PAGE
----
This year’s survey of LGBTI youth in Scotland had more participants than ever before, and respondents said that things have become worse for them in almost every category.
LGBT Youth Scotland, with funding from the Scottish Government, polled more than 1,200 LGBT young people in the country. Almost twice as many young people responded to the 2022 Life in Scotland for LGBT Young People as they have in previous years.
And alongside the bigger turnout, young people reported their experiences have got worse in almost every category.
Dr Mhairi Crawford, Chief Executive of LGBT Youth Scotland said that many LGBT people are experiencing bullying, poorer mental health and other inequalities.
“This important research gives voice to their experiences across a number of areas such as education, work, health, hate crime and much more.
“But the research is more than just a snapshot of what it’s like now, we are able to compare back to our previous research and see how things are changing over time.
“Sadly, overall, things are getting worse for LGBT young people in Scotland across most areas”
What does the survey tell us?
The survey asked 1,279 young people about various aspects of life in Scotland. From the workplace to home life and dealings with authorities, respondents shared their experiences.
But schools stood out as an area where many young people had concerns.
Here are some quick takeaways:
- 10% of participants rated the experience of school for LGBTI people as “good”. 46% said it was “bad” and 44% listed it as “okay”.
- 70% of gay/lesbian participants report experiencing bullying due to their sexual orientation at school.
- A smaller percentage of young people think Scotland is a good place to live compared to five years ago. (Down to 64% from 81%)
- 28% of rural-based participants rated their local area as a good place to be LGBTI. In comparison, 62% of urban-based participants rated their local area as a good place to be LGBTI.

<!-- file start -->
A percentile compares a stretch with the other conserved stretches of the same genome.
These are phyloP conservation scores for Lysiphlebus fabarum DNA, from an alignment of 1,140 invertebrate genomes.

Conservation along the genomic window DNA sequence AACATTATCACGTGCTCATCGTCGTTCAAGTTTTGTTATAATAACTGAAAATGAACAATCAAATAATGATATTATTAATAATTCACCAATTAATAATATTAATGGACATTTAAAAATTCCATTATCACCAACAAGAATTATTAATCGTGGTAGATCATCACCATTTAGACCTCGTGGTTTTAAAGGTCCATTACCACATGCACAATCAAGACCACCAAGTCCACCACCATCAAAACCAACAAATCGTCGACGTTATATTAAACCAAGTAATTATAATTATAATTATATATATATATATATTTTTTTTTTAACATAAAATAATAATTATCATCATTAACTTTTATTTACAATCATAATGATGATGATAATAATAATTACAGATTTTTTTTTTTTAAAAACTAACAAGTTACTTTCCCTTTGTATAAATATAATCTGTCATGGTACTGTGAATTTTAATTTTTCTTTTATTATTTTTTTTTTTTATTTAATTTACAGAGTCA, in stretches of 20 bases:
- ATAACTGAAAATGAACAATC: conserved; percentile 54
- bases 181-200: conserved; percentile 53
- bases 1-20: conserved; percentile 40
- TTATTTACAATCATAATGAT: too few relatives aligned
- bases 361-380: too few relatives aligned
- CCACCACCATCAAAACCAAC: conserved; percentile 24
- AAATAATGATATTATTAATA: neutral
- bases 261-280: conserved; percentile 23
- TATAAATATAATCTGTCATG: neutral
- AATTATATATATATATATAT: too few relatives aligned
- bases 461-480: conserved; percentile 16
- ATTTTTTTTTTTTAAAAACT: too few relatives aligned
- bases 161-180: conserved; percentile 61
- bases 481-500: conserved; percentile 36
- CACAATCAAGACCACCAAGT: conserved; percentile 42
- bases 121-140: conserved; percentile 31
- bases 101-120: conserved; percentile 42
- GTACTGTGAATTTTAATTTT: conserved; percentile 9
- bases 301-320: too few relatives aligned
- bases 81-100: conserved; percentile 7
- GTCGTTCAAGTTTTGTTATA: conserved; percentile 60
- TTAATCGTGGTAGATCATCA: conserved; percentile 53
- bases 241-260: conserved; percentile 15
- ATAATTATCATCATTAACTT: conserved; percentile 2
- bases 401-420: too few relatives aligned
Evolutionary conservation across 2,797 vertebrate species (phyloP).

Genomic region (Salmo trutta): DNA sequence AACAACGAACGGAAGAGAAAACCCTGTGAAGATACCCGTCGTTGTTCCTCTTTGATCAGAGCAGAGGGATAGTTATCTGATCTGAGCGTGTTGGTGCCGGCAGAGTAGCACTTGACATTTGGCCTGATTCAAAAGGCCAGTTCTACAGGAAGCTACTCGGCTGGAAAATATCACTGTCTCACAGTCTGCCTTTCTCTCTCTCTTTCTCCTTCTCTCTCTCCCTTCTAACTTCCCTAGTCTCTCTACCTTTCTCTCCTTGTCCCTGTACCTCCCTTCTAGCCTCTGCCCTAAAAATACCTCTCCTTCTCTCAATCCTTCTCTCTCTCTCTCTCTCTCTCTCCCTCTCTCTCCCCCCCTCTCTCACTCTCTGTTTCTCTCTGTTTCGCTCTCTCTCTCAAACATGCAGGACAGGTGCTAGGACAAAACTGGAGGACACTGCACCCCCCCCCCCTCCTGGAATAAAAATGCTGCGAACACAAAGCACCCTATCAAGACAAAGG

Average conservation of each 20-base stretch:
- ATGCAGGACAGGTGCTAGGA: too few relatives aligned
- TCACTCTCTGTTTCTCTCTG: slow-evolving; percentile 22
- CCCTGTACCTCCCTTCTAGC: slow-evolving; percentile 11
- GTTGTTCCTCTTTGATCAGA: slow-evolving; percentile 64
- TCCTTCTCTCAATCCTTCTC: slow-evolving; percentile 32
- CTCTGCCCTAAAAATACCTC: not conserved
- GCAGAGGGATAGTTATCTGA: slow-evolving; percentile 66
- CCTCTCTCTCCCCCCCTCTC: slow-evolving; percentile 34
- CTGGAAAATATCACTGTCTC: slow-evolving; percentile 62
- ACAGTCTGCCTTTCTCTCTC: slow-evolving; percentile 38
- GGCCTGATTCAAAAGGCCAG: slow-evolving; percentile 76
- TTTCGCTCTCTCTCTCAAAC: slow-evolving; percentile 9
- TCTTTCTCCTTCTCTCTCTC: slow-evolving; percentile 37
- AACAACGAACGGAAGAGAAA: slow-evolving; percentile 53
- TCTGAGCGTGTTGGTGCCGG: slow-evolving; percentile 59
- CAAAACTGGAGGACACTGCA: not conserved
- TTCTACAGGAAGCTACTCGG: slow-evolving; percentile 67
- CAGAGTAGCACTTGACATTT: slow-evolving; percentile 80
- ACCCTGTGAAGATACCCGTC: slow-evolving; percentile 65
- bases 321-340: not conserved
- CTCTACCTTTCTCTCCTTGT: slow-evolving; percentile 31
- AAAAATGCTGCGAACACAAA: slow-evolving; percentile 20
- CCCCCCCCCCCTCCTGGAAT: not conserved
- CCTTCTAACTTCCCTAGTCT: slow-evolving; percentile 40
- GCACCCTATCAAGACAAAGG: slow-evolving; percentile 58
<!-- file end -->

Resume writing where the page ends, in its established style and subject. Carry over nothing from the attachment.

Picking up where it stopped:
- The majority of participants believe that homophobia, biphobia, and transphobia are a problem in Scotland and locally.
- 17% of participants reported that they would feel confident reporting a hate crime to the police if they experienced one.
What can be done to help?
The survey also asked participants what they think would help them feel more helped or supported at school.
They suggested solutions such as lessons on specific LGBTI issues and installing LGBTI-inclusive facilities.
They also said that it would help for staff to be proactive about stopping abuse and bullying when they see it.
Just less than half of respondents (46%) said they felt supported at their school, college or university. Of the rest, 26% said they did not feel supported and another 26% were unsure.
Report serves as a ‘sobering’ reminder
Christina McKelvie MSP, Minister for Equalities, said that the survey raises serious concerns that the government will work to address.
“This report is a sobering reminder that although we have made significant steps towards achieving a more equal society in Scotland for LGBTI people, we cannot ever be complacent.
“We must continue to work hard to make sure that Scotland is a place where young people feel proud to be themselves and where no one is denied rights or opportunities because of their gender identity or sexual orientation.”